Eighty percent of working adults are more willing to take one job over another based on personal relationships formed during the recruiting process—and Gen Z is no exception. According to a Handshake survey of over 1,000 students and alumni, early career job-seekers rank informal chats as the most valuable way for them to learn about employers.
But with limited time and team bandwidth, recruiters can’t manage all of these relationships on their own. By including teammates from across your organization—also known as an “advocate program”— you can scale up relationship building for a more meaningful candidate experience .
What is an advocate program?
An advocate program is an intentional, structured initiative that brings in other employees from your organization into the recruiting process. Advocates are current employees who can speak authentically about their functional roles and build connections with candidates applying for open roles. They can serve as evangelists for your business, company culture, and talent brand.
Looking to strengthen your recruitment strategy? Here are 5 steps to help you get started on building your advocates program:
Step 1: Establish the goals for your advocate program
Though advocates may look different from one company to another, having a clear understanding of your goals is your first step to building an effective program. Consider the following questions to identify your goals for establishing an advocate program:
- Are you hiring for specific roles now?
- Do you have challenges hiring for particular roles?
- Which DEI initiatives are you responsible for?
- Are you trying to generate a pipeline of candidates for future roles?
- Are you trying to build a general brand affinity?
Step 2: Identify your ideal advocate profile
Your ideal candidate qualifications should ultimately determine how you choose your advocates from your organization. Consider factors like role, department, years of experience, and even alma mater when choosing advocates for your program. If you’re primarily sourcing for engineers, for example, you’ll want to choose advocates that can speak on behalf of the engineering department.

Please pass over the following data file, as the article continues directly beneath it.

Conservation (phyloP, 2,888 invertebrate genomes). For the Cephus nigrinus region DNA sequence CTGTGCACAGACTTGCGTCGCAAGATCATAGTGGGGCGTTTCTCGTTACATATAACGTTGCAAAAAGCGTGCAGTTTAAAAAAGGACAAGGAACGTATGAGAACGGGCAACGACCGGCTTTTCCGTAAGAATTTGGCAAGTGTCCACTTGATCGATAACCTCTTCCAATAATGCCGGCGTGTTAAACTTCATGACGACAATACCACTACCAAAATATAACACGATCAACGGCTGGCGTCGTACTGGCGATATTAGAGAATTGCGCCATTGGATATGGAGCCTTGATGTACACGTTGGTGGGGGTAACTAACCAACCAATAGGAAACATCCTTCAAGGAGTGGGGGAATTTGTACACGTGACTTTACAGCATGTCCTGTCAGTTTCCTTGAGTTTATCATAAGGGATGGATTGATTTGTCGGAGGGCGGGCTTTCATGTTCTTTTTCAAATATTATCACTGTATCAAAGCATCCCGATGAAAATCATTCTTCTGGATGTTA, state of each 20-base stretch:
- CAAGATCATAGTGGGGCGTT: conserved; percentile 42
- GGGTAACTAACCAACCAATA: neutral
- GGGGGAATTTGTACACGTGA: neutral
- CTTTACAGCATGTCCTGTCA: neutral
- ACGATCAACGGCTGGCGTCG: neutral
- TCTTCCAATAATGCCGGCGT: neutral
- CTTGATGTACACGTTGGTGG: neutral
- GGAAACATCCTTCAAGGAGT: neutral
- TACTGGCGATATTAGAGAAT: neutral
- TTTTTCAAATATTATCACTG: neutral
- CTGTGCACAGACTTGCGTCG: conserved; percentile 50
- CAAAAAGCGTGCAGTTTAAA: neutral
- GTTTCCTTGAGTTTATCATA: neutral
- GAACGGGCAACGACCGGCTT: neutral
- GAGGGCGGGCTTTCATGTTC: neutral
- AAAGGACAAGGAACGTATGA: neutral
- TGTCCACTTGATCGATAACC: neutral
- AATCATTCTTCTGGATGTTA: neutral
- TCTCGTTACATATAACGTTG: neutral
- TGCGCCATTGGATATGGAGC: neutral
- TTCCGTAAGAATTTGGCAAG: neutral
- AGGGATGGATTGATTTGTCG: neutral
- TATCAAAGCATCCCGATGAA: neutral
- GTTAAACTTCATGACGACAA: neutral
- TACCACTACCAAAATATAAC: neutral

Step 3: Outline and pitch your program internally
Once you’ve established your program goals and your ideal advocate profile, pitch executive sponsors to get buy-in. Highlight the business value of the program, including:
- What is the benefit to the overall business
- Which departments are participating and how will advocates be matched to your audience
- Who are your key stakeholders
- How many advocates are needed
- What are the requirements for an advocate
- How will you manage the program
- When are you going to launch this
Step 4: Select your advocates
With support from your executive sponsor and department champion, you can assemble advocates from the necessary departments and teams. When selecting your advocates, be sure to ask yourself: “Is this person genuinely excited to connect with candidates?” and “Do they clearly understand the time commitments for this program?” And be sure to articulate clear expectations for the program when you’re recruiting advocates within your company.
To build enthusiasm for the program, it’s always best to highlight the benefits teammates get from participating. Mentorship and leadership opportunities are excellent areas to highlight. In fact, 9 in 10 alumni have reported saying they are willing to support younger job seekers who reach out for advice.
Step 5: Launch your program
To successfully launch your program, it’s important to align all participants on goals, expectations, and timelines. Start with an internal kick-off meeting and address the goal of the advocate program, which teams are involved, expectations for advocates, program timeline, and next steps.
Whether you’re looking to drive new applicants or convert applicants who are on the fence about accepting an offer, advocate programs are an excellent way to build authentic relationships between current employees and candidates. In turn, engaging in the candidate experience offers employees professional development, recognition, and meaningful interpersonal connection building.